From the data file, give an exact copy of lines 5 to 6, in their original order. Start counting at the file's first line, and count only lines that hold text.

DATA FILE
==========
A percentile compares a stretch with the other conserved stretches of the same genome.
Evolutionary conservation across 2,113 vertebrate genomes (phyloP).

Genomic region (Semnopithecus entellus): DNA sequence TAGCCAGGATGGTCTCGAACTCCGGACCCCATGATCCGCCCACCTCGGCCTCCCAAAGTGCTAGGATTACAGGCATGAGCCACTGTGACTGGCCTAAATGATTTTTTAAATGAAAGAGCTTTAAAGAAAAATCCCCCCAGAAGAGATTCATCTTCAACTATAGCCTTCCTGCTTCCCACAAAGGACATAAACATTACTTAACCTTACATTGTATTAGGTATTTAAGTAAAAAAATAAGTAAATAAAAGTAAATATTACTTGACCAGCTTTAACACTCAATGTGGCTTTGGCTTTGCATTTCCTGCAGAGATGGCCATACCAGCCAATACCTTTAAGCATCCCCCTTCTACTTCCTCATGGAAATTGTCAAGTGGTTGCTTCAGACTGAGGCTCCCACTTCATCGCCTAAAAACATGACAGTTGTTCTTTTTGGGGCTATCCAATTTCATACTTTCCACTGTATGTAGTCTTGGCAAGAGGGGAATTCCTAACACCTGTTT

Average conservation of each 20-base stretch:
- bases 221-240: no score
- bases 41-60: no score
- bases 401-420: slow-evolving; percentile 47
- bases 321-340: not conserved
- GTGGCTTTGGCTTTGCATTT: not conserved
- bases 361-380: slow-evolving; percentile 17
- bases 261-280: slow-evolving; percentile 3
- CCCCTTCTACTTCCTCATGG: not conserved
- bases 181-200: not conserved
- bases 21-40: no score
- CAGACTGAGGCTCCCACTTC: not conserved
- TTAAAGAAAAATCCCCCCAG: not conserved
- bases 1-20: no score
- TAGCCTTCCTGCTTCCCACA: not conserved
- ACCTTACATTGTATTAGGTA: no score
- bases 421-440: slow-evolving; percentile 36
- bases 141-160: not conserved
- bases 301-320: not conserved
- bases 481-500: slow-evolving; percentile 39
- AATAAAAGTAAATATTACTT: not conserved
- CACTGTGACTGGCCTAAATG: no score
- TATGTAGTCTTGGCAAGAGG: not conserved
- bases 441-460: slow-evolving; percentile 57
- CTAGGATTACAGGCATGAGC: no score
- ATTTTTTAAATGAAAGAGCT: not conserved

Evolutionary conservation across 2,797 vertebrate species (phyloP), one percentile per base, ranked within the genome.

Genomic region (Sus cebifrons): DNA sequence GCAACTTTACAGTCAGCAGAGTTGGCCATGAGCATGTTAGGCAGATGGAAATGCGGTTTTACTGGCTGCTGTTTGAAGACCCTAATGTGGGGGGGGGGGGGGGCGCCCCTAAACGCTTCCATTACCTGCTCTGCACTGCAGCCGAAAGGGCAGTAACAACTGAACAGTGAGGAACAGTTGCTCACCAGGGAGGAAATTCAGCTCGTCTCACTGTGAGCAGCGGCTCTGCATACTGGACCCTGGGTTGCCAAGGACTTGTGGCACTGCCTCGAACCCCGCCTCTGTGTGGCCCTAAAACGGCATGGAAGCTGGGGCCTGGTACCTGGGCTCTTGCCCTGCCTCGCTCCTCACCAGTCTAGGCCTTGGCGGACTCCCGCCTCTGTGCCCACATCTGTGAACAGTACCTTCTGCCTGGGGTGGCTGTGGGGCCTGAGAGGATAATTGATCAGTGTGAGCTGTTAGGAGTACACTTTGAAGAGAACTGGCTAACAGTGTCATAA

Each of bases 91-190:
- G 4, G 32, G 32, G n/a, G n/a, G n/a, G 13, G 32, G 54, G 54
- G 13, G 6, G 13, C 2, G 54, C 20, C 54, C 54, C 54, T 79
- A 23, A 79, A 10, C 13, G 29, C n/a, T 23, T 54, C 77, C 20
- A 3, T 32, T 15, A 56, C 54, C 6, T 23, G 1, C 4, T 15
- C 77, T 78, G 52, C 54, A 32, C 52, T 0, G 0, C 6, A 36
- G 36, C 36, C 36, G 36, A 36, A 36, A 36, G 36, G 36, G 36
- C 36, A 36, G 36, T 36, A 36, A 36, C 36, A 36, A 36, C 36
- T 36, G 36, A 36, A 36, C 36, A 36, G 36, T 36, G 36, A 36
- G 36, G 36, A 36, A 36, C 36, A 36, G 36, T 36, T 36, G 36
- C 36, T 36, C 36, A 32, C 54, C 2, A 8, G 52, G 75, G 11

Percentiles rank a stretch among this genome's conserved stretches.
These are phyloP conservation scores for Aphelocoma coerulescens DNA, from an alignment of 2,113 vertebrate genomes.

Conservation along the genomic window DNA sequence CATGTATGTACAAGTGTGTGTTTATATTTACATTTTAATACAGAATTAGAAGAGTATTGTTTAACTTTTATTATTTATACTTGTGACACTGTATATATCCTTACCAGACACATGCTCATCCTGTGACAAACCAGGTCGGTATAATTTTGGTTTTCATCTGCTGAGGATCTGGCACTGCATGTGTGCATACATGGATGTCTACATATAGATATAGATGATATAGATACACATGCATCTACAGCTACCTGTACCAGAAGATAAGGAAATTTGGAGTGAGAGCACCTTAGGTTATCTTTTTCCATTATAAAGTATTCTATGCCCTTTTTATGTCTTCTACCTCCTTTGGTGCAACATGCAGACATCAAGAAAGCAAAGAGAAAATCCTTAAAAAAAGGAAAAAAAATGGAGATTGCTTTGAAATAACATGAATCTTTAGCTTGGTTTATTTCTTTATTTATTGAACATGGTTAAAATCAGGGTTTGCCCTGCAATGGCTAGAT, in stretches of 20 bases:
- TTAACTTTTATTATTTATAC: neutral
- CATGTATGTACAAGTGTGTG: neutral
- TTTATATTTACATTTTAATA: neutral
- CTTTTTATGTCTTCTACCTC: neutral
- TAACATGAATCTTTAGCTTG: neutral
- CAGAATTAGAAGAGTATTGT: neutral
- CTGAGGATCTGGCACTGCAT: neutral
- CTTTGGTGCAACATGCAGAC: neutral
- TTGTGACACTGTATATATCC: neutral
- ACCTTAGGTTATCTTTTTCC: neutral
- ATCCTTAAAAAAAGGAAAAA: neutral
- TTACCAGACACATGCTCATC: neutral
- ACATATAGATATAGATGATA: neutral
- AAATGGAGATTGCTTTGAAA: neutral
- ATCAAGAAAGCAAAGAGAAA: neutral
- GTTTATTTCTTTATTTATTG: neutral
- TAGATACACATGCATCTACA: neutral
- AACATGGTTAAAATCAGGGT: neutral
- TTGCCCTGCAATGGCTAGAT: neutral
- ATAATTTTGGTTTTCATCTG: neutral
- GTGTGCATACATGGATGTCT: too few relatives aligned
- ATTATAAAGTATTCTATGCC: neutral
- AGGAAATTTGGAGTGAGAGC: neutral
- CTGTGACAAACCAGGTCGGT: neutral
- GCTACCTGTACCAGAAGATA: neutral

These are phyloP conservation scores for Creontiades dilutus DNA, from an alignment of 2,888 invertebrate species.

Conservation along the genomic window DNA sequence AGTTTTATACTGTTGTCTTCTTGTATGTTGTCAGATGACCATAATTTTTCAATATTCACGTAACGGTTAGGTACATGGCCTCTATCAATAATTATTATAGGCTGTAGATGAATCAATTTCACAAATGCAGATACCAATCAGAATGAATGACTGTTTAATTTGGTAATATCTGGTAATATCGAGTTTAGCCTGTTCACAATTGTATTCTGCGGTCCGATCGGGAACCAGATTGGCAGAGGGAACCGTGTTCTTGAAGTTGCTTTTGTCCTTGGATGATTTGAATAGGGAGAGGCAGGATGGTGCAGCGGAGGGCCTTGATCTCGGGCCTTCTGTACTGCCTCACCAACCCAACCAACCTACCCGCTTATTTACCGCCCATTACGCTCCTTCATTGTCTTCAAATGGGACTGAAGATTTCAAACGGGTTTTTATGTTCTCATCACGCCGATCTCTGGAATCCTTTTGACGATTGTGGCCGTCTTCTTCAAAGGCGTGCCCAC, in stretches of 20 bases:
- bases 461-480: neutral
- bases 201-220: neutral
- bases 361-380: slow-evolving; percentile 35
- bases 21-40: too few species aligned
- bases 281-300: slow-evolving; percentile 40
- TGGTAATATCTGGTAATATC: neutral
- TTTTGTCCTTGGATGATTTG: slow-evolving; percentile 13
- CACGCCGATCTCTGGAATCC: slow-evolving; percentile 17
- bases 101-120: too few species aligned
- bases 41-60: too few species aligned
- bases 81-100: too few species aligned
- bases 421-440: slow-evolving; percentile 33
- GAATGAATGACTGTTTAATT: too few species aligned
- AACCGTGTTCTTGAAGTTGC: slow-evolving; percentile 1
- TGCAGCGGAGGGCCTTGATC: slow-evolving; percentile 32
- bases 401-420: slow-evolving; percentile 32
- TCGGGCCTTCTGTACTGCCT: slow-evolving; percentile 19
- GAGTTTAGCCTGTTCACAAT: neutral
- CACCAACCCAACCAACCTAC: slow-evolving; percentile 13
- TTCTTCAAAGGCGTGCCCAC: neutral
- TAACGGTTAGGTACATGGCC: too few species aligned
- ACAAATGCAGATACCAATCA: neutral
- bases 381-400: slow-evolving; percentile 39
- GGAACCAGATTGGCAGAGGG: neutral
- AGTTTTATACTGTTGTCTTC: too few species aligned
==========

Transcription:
- bases 221-240: no score
- bases 41-60: no score